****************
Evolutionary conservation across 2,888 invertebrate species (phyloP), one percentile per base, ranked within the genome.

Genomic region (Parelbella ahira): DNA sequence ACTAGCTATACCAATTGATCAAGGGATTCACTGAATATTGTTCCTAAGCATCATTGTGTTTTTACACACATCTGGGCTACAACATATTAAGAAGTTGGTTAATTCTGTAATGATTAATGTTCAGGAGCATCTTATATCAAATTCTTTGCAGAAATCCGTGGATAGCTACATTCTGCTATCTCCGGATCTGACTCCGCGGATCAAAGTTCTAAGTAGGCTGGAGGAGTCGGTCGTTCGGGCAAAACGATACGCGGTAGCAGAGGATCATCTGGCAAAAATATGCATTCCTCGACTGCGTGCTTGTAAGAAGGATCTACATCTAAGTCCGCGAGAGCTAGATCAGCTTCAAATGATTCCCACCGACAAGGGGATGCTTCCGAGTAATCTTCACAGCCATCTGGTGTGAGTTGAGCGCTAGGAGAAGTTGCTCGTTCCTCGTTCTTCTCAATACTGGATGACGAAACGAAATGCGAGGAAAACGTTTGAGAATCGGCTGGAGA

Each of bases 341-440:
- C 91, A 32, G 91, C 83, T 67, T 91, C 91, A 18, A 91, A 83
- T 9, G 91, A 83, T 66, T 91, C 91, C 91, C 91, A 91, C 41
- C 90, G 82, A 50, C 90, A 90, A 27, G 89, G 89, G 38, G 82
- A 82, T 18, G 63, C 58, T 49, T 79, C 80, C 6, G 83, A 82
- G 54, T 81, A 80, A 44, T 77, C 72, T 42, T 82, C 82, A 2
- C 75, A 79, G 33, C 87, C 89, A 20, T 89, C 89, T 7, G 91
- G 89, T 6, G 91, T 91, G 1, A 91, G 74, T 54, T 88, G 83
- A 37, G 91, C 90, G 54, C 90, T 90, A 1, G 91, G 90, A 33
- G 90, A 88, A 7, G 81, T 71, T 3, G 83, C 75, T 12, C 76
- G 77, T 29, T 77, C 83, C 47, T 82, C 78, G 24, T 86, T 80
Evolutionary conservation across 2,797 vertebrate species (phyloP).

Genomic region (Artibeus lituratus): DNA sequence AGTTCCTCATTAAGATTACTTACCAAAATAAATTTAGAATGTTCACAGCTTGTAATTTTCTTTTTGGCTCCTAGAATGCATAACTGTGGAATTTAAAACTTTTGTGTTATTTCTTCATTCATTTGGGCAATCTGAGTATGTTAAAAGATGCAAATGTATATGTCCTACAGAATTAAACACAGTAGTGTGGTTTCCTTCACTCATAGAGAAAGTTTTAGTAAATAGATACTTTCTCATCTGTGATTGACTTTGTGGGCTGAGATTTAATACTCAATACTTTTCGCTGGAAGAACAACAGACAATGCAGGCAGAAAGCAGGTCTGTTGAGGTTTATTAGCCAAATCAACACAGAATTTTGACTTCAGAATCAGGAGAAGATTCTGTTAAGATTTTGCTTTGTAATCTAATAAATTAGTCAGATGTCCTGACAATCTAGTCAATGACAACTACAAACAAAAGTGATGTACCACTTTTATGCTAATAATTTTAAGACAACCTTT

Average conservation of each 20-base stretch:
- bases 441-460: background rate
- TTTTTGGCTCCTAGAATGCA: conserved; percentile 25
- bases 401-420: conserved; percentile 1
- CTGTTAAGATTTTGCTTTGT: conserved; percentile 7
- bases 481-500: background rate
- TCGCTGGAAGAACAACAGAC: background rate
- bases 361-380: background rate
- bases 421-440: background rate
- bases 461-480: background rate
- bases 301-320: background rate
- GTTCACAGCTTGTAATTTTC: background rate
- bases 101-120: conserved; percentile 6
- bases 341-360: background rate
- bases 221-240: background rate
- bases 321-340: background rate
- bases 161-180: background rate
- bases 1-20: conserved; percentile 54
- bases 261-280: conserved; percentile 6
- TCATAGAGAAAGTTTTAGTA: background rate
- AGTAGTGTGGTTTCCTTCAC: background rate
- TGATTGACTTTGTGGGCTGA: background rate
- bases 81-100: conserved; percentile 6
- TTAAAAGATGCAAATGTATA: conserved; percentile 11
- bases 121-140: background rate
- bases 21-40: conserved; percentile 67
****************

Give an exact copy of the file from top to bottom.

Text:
Evolutionary conservation across 2,888 invertebrate species (phyloP), one percentile per base, ranked within the genome.

Genomic region (Parelbella ahira): DNA sequence ACTAGCTATACCAATTGATCAAGGGATTCACTGAATATTGTTCCTAAGCATCATTGTGTTTTTACACACATCTGGGCTACAACATATTAAGAAGTTGGTTAATTCTGTAATGATTAATGTTCAGGAGCATCTTATATCAAATTCTTTGCAGAAATCCGTGGATAGCTACATTCTGCTATCTCCGGATCTGACTCCGCGGATCAAAGTTCTAAGTAGGCTGGAGGAGTCGGTCGTTCGGGCAAAACGATACGCGGTAGCAGAGGATCATCTGGCAAAAATATGCATTCCTCGACTGCGTGCTTGTAAGAAGGATCTACATCTAAGTCCGCGAGAGCTAGATCAGCTTCAAATGATTCCCACCGACAAGGGGATGCTTCCGAGTAATCTTCACAGCCATCTGGTGTGAGTTGAGCGCTAGGAGAAGTTGCTCGTTCCTCGTTCTTCTCAATACTGGATGACGAAACGAAATGCGAGGAAAACGTTTGAGAATCGGCTGGAGA

Each of bases 341-440:
- C 91, A 32, G 91, C 83, T 67, T 91, C 91, A 18, A 91, A 83
- T 9, G 91, A 83, T 66, T 91, C 91, C 91, C 91, A 91, C 41
- C 90, G 82, A 50, C 90, A 90, A 27, G 89, G 89, G 38, G 82
- A 82, T 18, G 63, C 58, T 49, T 79, C 80, C 6, G 83, A 82
- G 54, T 81, A 80, A 44, T 77, C 72, T 42, T 82, C 82, A 2
- C 75, A 79, G 33, C 87, C 89, A 20, T 89, C 89, T 7, G 91
- G 89, T 6, G 91, T 91, G 1, A 91, G 74, T 54, T 88, G 83
- A 37, G 91, C 90, G 54, C 90, T 90, A 1, G 91, G 90, A 33
- G 90, A 88, A 7, G 81, T 71, T 3, G 83, C 75, T 12, C 76
- G 77, T 29, T 77, C 83, C 47, T 82, C 78, G 24, T 86, T 80
Evolutionary conservation across 2,797 vertebrate species (phyloP).

Genomic region (Artibeus lituratus): DNA sequence AGTTCCTCATTAAGATTACTTACCAAAATAAATTTAGAATGTTCACAGCTTGTAATTTTCTTTTTGGCTCCTAGAATGCATAACTGTGGAATTTAAAACTTTTGTGTTATTTCTTCATTCATTTGGGCAATCTGAGTATGTTAAAAGATGCAAATGTATATGTCCTACAGAATTAAACACAGTAGTGTGGTTTCCTTCACTCATAGAGAAAGTTTTAGTAAATAGATACTTTCTCATCTGTGATTGACTTTGTGGGCTGAGATTTAATACTCAATACTTTTCGCTGGAAGAACAACAGACAATGCAGGCAGAAAGCAGGTCTGTTGAGGTTTATTAGCCAAATCAACACAGAATTTTGACTTCAGAATCAGGAGAAGATTCTGTTAAGATTTTGCTTTGTAATCTAATAAATTAGTCAGATGTCCTGACAATCTAGTCAATGACAACTACAAACAAAAGTGATGTACCACTTTTATGCTAATAATTTTAAGACAACCTTT

Average conservation of each 20-base stretch:
- bases 441-460: background rate
- TTTTTGGCTCCTAGAATGCA: conserved; percentile 25
- bases 401-420: conserved; percentile 1
- CTGTTAAGATTTTGCTTTGT: conserved; percentile 7
- bases 481-500: background rate
- TCGCTGGAAGAACAACAGAC: background rate
- bases 361-380: background rate
- bases 421-440: background rate
- bases 461-480: background rate
- bases 301-320: background rate
- GTTCACAGCTTGTAATTTTC: background rate
- bases 101-120: conserved; percentile 6
- bases 341-360: background rate
- bases 221-240: background rate
- bases 321-340: background rate
- bases 161-180: background rate
- bases 1-20: conserved; percentile 54
- bases 261-280: conserved; percentile 6
- TCATAGAGAAAGTTTTAGTA: background rate
- AGTAGTGTGGTTTCCTTCAC: background rate
- TGATTGACTTTGTGGGCTGA: background rate
- bases 81-100: conserved; percentile 6
- TTAAAAGATGCAAATGTATA: conserved; percentile 11
- bases 121-140: background rate
- bases 21-40: conserved; percentile 67